Medicalizing mental health: a phenomenological alternative

J Med Humanit. 2008 Dec;29(4):243-59. doi: 10.1007/s10912-008-9065-1.


With the increasingly close relationship between the pharmaceutical industry and the American Psychiatric Association (APA) there has been a growing tendency in the mental health professions to interpret everyday emotional suffering and behavior as a medical condition that can be treated with a particular drug. In this paper, I suggest that hermeneutic phenomenology is uniquely suited to challenge the core assumptions of medicalization by expanding psychiatry's narrow conception of the self as an enclosed, biological individual and recognizing the ways in which our experience of things--including mental illness--is shaped by the socio-historical situation in which we grow. Informed by hermeneutic phenomenology, psychiatry's first priority is to suspend the prejudices that come with being a medical doctor in order to hear what the patient is saying. To this end, psychiatry can begin to understand the patient not as a static, material body with a clearly defined brain dysfunction but as an unfolding, situated existence already involved in an irreducibly complex social world, an involvement that allows the patient to experience, feel, and make sense of their emotional suffering.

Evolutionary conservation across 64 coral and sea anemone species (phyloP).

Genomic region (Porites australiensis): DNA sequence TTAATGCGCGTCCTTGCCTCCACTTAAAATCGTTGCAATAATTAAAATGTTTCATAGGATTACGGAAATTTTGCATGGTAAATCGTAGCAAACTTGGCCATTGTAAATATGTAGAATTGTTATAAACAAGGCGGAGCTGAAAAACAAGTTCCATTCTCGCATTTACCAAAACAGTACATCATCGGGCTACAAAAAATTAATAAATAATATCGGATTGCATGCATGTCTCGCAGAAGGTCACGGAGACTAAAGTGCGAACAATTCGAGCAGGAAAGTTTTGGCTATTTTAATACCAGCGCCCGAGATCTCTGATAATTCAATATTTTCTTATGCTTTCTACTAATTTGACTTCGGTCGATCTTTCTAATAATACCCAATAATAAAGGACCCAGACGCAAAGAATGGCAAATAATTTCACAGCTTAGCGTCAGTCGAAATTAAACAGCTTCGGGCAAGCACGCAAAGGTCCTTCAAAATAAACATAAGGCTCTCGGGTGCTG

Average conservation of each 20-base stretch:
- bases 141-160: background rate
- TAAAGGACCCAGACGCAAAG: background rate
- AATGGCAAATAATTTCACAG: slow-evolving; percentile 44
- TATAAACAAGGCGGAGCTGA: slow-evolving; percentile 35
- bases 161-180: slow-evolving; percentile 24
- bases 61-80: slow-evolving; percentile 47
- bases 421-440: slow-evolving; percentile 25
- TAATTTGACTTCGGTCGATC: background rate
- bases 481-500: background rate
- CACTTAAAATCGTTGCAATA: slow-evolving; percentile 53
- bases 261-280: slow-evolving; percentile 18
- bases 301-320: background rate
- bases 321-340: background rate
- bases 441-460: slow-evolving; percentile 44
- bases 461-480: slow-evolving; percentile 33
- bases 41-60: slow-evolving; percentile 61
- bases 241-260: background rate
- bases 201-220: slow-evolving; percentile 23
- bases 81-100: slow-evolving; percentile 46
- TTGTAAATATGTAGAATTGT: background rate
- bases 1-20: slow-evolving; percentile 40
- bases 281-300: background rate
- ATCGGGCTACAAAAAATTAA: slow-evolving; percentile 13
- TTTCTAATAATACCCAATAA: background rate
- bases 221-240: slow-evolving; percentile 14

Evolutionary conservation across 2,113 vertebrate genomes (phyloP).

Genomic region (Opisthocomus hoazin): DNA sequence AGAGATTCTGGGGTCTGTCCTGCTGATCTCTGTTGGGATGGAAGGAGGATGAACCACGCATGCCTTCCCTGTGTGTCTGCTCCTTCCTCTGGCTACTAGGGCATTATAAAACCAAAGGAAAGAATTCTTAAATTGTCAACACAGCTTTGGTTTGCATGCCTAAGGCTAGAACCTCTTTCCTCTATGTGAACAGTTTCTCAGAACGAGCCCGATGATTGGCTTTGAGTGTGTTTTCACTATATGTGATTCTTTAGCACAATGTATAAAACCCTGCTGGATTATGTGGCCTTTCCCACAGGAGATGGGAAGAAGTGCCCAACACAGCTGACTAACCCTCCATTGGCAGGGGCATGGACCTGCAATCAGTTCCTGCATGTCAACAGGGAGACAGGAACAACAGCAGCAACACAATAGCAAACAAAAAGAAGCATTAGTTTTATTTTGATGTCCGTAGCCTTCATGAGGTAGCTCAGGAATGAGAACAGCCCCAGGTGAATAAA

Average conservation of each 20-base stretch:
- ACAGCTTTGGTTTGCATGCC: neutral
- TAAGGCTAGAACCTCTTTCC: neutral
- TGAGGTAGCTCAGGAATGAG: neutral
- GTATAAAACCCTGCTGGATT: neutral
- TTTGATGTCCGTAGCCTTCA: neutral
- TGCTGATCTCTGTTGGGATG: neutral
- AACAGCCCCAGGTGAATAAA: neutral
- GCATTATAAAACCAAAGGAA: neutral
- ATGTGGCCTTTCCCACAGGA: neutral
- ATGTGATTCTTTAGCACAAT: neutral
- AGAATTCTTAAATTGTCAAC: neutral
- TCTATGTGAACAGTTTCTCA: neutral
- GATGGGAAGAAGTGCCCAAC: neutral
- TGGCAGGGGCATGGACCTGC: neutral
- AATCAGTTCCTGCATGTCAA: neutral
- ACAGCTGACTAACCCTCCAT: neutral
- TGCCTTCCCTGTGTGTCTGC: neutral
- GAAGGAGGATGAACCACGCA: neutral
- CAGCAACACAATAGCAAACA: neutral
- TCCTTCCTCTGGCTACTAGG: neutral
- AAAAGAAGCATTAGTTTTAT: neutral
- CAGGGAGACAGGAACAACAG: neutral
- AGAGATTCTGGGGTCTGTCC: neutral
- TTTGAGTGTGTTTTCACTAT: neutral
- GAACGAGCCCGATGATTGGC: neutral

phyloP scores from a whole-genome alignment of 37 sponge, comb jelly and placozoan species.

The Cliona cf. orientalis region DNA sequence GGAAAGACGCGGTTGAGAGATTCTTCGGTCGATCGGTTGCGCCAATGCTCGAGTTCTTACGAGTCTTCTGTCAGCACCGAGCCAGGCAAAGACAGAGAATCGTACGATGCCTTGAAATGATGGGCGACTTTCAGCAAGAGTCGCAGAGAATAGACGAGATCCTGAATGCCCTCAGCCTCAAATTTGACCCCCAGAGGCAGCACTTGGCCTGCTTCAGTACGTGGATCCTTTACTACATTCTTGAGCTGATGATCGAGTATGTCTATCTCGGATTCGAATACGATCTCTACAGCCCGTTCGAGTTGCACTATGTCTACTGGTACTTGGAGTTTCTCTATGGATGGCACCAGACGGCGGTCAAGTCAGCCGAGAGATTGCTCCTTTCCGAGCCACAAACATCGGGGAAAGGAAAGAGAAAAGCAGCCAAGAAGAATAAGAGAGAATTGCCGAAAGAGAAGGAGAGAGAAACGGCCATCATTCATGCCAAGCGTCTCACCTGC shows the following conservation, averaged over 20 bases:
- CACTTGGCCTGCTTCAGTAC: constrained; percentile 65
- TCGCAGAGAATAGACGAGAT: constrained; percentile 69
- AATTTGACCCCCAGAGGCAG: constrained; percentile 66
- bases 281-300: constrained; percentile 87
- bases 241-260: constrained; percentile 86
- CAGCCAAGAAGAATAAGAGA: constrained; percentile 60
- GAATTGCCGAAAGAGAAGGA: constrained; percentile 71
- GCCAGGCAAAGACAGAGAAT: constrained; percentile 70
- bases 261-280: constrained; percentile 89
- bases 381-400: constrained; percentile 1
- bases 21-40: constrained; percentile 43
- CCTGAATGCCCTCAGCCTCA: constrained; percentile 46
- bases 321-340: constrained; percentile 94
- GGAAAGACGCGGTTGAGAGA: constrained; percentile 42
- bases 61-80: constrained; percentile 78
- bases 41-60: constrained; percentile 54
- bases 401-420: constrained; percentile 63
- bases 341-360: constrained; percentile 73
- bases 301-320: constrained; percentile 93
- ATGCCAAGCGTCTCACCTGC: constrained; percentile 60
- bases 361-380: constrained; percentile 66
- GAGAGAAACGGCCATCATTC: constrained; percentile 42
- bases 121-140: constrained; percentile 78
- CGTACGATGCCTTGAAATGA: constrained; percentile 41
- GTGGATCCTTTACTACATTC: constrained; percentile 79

Publication types

  • Historical Article

MeSH terms

  • Diagnostic and Statistical Manual of Mental Disorders
  • Drug Industry
  • History, 20th Century
  • History, 21st Century
  • Humans
  • Interprofessional Relations
  • Mental Disorders / diagnosis
  • Mental Disorders / drug therapy*
  • Psychiatry / history*
  • Psychiatry / methods*
  • Psychiatry / trends
  • Psychopharmacology / methods*